If “values” is the new watchword in politics, let’s measure that vlaue.
Something is horribly out of whack in this country. And it goes well beyond this inane, insane war.
Update [2007-1-7 10:45:15 by Bob Johnson]:
As noted below by slothax, calipygian and Rohan, the insurance benefit maximum is $400,000 based on a $29/month premium. That said, my calculation of 1/4 of 1% of Nardelli’s payout is based on Private Newgard’s family receiving $500,000 total ($100,000 gratuity + $400,000 insurance) following his death.
Sun Jan 07, 2007
I want to share with everyone here and experience that I had the other night. I was over at a friends house, and we were having a little party. After about an hour or so a limo rolls up, and I see my old friend Andy come out. Andy is in the Army, and he just returned a few weeks ago from an 18 month deployment in Iraq. I went to high school with Andy, and we played baseball together. We partied all throughout high school, and we had some great times.
I could tell right from the second I hugged him that he had changed. He was hammered. He has been hammered just about every day since he returned from Iraq, so his best friend later told me. I asked Andy how he was doing. He said “I just got back from Iraq, how the hell do you think i’m doing”. Of course he’s not doing good, after an 18 month tour in Iraq i’m not sure how I would be. But he kept going. “I’m broken, I’ve just returned from the worst experience in my life.” I can’t imagine what he went through, and to be honest I didn’t want to ask him any specifics. Still he kept going. …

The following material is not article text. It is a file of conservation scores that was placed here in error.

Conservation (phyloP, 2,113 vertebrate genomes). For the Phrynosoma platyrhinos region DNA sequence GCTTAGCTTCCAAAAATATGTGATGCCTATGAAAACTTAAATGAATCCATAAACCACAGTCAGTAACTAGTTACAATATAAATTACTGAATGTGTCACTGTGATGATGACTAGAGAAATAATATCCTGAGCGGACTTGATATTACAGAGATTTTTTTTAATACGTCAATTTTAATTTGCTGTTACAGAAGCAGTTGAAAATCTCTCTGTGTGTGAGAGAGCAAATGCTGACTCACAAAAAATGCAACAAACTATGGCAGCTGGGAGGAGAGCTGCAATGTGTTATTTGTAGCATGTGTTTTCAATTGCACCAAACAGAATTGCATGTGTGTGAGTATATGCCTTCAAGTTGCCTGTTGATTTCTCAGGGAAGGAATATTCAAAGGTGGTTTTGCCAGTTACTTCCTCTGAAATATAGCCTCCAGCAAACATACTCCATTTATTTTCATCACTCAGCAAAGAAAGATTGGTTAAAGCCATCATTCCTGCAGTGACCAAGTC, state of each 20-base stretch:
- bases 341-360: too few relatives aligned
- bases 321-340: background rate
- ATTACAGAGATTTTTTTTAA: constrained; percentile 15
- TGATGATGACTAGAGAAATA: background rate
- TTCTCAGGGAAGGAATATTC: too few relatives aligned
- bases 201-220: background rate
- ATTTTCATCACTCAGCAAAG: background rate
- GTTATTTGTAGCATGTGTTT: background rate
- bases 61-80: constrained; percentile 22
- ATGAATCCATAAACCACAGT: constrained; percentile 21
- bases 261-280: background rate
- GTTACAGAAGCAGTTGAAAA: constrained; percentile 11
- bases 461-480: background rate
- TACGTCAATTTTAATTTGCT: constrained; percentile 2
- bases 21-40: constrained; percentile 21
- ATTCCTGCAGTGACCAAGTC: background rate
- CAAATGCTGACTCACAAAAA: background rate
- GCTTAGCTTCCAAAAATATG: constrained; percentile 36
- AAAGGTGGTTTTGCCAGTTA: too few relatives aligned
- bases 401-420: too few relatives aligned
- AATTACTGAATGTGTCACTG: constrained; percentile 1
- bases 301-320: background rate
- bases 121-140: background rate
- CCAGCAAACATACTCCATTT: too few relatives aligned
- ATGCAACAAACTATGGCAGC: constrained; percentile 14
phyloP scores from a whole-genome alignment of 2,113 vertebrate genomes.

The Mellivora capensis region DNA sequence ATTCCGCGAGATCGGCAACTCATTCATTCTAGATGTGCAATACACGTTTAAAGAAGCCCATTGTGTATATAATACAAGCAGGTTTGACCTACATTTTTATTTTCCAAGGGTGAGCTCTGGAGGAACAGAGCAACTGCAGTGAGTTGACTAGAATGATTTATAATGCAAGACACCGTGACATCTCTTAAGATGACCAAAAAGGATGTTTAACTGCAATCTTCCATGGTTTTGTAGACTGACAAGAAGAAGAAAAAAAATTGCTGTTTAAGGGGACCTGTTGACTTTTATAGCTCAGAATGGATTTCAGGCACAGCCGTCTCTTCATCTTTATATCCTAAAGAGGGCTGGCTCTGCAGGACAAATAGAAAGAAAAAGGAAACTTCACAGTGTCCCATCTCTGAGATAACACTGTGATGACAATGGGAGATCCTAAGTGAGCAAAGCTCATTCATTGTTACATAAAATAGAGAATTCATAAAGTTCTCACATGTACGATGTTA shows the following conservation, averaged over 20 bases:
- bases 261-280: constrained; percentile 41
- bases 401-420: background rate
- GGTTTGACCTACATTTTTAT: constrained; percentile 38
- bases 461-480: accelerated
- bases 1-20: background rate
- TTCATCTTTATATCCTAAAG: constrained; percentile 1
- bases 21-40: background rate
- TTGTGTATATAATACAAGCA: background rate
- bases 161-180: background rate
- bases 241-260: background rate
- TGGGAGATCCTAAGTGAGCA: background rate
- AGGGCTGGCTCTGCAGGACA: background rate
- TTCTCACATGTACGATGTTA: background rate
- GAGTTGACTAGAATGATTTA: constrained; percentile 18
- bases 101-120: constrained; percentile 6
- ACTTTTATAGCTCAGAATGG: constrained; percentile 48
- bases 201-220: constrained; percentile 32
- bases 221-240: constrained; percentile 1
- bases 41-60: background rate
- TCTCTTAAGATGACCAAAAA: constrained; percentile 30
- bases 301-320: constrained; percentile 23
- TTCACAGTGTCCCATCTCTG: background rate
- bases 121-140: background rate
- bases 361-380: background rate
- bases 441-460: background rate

Then there was this article in the Los Angeles Times sent me by a friend. I wish I’d had this article in hand when I was on a shuttle van a few weeks ago, and overheard an older man mock a homeless vet standing by the road with a sign begging for food and money. “Don’t give him nothing. He can get all the help he needs through the VA,” the man said authoritatively.
The battle of Iraq’s wounded: The U.S. is poorly equipped to care for the tens of thousands of soldiers injured in Iraq.
By Linda Bilmes, who teaches public finance at the Kennedy School of Government at Harvard University. She is the coauthor, with Joseph Stiglitz, of the report, “The Economic Cost of the Iraq War: An Appraisal.”
January 5, 2007
THE NEW YEAR brought with it the 3,000th American death in Iraq. But what’s equally alarming — and far less well known — is that for every fatality in Iraq, there are 16 injuries. That’s an unprecedented casualty level. In the Vietnam and Korean wars, by contrast, there were fewer than three people wounded for each fatality. In World Wars I and II, there were less than two.
That means we now have more than 50,000 wounded Iraq war soldiers. … [T]he Department of Veterans Affairs is buckling under a growing volume of disability claims and rising demand for medical attention.
The VA also runs Vet Centers — 207 walk-in neighborhood help centers that provide counseling to veterans and their families. These popular, low-cost centers have already treated 144,000 new veterans. But they are so understaffed that nearly half are sending veterans who need individual therapy into group sessions or placing them on waiting lists, according to a recent report by the House Veterans’ Affairs Committee.